It is part of my job to have strong opinions on public matters. But lately I have been conscious of a certain, unwelcome symmetry. When it comes to Trump evangelicals, I have found myself angry at how they have endorsed the politics of anger; bitter about the bitter political spirit they have encouraged; feeling a bit hypocritical in my zeal to point out their hypocrisy. A dark mood has led to anxiety and harshness.
This is the mortal risk of politics: to become what you condemn. It is not limited to one side of our cultural and political divide. Religious conservatives, for example, are typically attacked by liberals for being preachy and sanctimonious. But televangelists have nothing to teach the cast of “Hamilton.” In my case, I know — in calmer and clearer moments — that an attitude of fuming, prickly anxiety is foreign to my faith, for a couple of reasons.
First, Christian belief relativizes politics. The pursuit of social justice and the maintenance of public order are vital work. But these tasks are temporary, and, in an ultimate sense, secondary. If Christianity is true, C.S. Lewis noted, then “the individual person will outlive the universe.” All our anger and worry about politics should not blind us to the priority and value of the human beings placed in our lives, whatever their background or beliefs.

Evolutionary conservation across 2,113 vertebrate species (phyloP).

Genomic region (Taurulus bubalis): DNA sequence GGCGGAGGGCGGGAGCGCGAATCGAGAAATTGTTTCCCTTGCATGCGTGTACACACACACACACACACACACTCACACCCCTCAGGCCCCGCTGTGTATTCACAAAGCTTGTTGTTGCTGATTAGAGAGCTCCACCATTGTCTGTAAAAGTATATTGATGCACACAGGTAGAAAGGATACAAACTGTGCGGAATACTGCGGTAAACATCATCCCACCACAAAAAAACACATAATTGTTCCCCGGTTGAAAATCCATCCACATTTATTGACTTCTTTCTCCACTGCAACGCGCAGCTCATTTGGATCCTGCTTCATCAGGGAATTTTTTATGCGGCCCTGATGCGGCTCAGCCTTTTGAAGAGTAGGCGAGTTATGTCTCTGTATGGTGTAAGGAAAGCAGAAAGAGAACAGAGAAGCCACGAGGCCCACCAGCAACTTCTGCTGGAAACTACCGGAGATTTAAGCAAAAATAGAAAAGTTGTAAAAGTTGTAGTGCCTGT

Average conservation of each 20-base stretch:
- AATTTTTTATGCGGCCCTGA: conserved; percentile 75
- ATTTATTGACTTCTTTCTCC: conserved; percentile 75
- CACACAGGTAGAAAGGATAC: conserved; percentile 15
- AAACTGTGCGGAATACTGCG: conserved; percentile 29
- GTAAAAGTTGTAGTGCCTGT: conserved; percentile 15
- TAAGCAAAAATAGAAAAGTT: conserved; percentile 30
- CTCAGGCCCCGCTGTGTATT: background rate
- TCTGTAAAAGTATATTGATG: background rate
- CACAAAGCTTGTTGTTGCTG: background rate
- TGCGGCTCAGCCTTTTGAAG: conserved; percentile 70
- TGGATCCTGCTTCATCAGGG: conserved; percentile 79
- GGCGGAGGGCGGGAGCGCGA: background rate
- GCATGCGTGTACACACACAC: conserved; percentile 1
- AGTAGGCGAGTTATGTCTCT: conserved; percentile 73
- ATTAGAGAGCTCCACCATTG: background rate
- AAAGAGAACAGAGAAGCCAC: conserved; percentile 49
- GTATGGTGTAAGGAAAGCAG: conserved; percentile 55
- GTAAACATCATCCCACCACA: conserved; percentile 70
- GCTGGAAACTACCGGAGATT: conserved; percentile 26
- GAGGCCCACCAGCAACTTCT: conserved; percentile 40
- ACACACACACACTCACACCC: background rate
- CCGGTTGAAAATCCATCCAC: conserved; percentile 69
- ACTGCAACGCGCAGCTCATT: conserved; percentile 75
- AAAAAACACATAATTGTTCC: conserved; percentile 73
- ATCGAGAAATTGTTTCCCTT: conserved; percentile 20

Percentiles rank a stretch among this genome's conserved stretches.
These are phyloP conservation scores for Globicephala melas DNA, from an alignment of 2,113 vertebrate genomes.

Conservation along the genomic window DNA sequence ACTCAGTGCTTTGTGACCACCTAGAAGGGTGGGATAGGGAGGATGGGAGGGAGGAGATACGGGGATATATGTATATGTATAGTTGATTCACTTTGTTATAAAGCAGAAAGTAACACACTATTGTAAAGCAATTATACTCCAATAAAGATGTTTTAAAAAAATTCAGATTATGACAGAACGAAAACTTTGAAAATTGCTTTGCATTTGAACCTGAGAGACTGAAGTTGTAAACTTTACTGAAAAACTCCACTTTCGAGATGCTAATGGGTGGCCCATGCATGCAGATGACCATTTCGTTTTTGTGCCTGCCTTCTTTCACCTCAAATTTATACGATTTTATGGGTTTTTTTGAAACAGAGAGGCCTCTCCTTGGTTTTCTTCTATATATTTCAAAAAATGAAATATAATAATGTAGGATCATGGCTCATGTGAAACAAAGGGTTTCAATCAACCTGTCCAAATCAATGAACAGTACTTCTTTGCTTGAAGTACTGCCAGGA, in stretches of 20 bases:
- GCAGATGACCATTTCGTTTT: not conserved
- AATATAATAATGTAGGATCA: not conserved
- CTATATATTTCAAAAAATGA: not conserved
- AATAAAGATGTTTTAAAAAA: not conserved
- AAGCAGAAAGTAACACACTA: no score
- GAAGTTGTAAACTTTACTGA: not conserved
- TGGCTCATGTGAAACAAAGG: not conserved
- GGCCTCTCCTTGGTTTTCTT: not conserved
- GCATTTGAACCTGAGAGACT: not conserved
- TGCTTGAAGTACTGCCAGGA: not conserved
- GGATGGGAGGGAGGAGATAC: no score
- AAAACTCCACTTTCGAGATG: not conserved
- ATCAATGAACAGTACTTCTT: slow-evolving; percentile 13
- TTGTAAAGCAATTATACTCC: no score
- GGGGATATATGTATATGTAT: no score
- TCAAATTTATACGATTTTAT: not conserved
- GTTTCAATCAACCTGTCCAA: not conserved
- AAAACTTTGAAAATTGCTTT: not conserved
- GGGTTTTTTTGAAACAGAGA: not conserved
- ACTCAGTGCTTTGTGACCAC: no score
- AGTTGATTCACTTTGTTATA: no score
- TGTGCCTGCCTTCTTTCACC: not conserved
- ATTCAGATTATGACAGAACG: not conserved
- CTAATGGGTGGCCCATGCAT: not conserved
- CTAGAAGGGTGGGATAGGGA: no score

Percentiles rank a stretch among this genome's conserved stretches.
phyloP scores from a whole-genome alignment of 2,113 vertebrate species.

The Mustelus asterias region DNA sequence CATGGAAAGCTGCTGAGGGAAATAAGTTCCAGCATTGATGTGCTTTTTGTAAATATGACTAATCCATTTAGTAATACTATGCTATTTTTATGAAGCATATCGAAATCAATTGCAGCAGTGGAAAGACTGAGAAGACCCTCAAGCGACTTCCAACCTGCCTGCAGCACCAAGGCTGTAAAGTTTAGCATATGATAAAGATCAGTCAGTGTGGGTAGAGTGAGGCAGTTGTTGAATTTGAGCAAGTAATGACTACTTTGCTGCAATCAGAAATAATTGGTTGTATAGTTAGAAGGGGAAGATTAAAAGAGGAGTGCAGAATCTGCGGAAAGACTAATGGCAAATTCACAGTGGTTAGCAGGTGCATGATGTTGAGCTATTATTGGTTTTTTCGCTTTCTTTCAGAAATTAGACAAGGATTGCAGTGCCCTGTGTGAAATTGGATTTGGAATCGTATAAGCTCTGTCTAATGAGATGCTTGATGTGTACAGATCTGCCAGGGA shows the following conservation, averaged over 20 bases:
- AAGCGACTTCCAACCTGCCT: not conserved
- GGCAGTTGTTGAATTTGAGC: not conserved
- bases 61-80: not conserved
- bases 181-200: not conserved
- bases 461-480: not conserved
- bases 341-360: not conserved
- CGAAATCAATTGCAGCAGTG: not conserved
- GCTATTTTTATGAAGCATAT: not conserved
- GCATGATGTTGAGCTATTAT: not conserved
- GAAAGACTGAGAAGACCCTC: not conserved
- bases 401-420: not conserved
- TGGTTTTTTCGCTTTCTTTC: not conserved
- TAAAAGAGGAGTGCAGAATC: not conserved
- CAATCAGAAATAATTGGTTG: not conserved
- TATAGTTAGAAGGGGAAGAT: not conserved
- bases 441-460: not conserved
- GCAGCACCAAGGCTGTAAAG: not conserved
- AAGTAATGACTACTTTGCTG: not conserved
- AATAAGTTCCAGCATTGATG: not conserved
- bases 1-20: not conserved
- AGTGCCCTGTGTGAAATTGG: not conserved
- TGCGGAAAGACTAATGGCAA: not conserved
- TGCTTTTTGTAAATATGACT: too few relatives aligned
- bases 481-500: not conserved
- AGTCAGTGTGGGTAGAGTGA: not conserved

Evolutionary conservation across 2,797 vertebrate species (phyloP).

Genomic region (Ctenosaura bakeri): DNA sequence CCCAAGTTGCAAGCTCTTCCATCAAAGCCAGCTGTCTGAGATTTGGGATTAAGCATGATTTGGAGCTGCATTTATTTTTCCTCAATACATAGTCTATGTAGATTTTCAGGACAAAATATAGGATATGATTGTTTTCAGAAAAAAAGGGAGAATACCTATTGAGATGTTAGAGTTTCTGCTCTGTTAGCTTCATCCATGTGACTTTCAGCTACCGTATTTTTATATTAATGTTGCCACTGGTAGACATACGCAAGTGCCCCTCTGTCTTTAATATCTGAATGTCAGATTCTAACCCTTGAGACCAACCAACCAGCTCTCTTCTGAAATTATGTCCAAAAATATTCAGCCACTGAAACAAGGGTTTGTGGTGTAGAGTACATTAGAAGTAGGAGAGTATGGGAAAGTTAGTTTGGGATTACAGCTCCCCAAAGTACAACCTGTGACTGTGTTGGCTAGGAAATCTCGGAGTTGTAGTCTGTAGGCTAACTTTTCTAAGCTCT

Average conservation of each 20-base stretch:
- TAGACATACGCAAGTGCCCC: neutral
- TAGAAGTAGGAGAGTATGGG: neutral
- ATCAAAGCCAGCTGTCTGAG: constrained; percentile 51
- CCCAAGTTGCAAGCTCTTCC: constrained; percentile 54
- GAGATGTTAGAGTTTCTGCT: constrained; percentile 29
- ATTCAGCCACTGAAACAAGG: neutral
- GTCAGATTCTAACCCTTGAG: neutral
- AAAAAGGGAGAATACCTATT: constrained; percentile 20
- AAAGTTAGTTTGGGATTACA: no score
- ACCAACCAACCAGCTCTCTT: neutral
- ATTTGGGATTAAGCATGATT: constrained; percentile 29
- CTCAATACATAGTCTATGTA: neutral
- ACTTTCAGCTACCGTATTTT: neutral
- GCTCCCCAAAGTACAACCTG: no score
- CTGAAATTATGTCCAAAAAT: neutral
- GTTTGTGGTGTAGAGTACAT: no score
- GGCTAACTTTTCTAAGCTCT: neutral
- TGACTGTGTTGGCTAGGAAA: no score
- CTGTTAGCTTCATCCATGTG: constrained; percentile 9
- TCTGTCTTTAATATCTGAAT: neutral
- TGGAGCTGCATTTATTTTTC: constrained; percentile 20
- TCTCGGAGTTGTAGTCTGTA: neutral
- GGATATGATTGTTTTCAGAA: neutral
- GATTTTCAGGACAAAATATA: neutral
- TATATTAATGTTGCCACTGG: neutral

Christianity teaches that everyone broken, sick, and lonely — everyone beneath our notice or beneath our contempt — is, somehow, Christ among us. “He is disguised under every type of humanity that treads the Earth,” said Dorothy Day. I suspect this also applies to Trump supporters — or never-Trumpers, depending on your political proclivity. “Those people” are also “our people.”
We show civility and respect, not because the men and women who share our path always deserve it or return it, but because they bear a divine image that can never be completely erased. No change of president or shift in the composition of the Supreme Court can result in the repeal of the Golden Rule.
Second, Christians are instructed not to be anxious —“take no thought for tomorrow” — because they can trust in a benevolent purpose behind events. This may, of course, be a delusion, though it would be a mass delusion affecting most of humanity through most of history. If the atheists are correct, the universe is vast, cold and silent, indifferent to the lives and dreams of jumped-up primates crawling on an unremarkable blue ball, destined for destruction by a dying sun — a prospect that may be even worse than a Trump administration.
If Christians are correct, that blue ball was touched by God in a manner and form that Homo sapiens might understand. And the vast, cold universe is really a sheltering sky.
Days away from the start of Advent, many Christians are beginning their spiritual preparation for God’s implausible intervention. Advent is a season, wrote Dietrich Bonhoeffer from his prison cell, “in which one waits, hopes, does various unessential things, and is completely dependent on the fact that the door of freedom has to be opened from the outside.” For believers, Christmas culminates the remarkable story of a God who searches for us. The only adequate responses are stillness, gratitude and trust.
After a dismal and divisive campaign season, many of us need the timely reminders of the Advent season: That people matter more than all our political certainties. That God is in control, despite our best efforts. And that some conflicts can’t be won by force or votes — only by grace.
• Michael Gerson’s email address is michaelgerson@washpost.com.

No comments: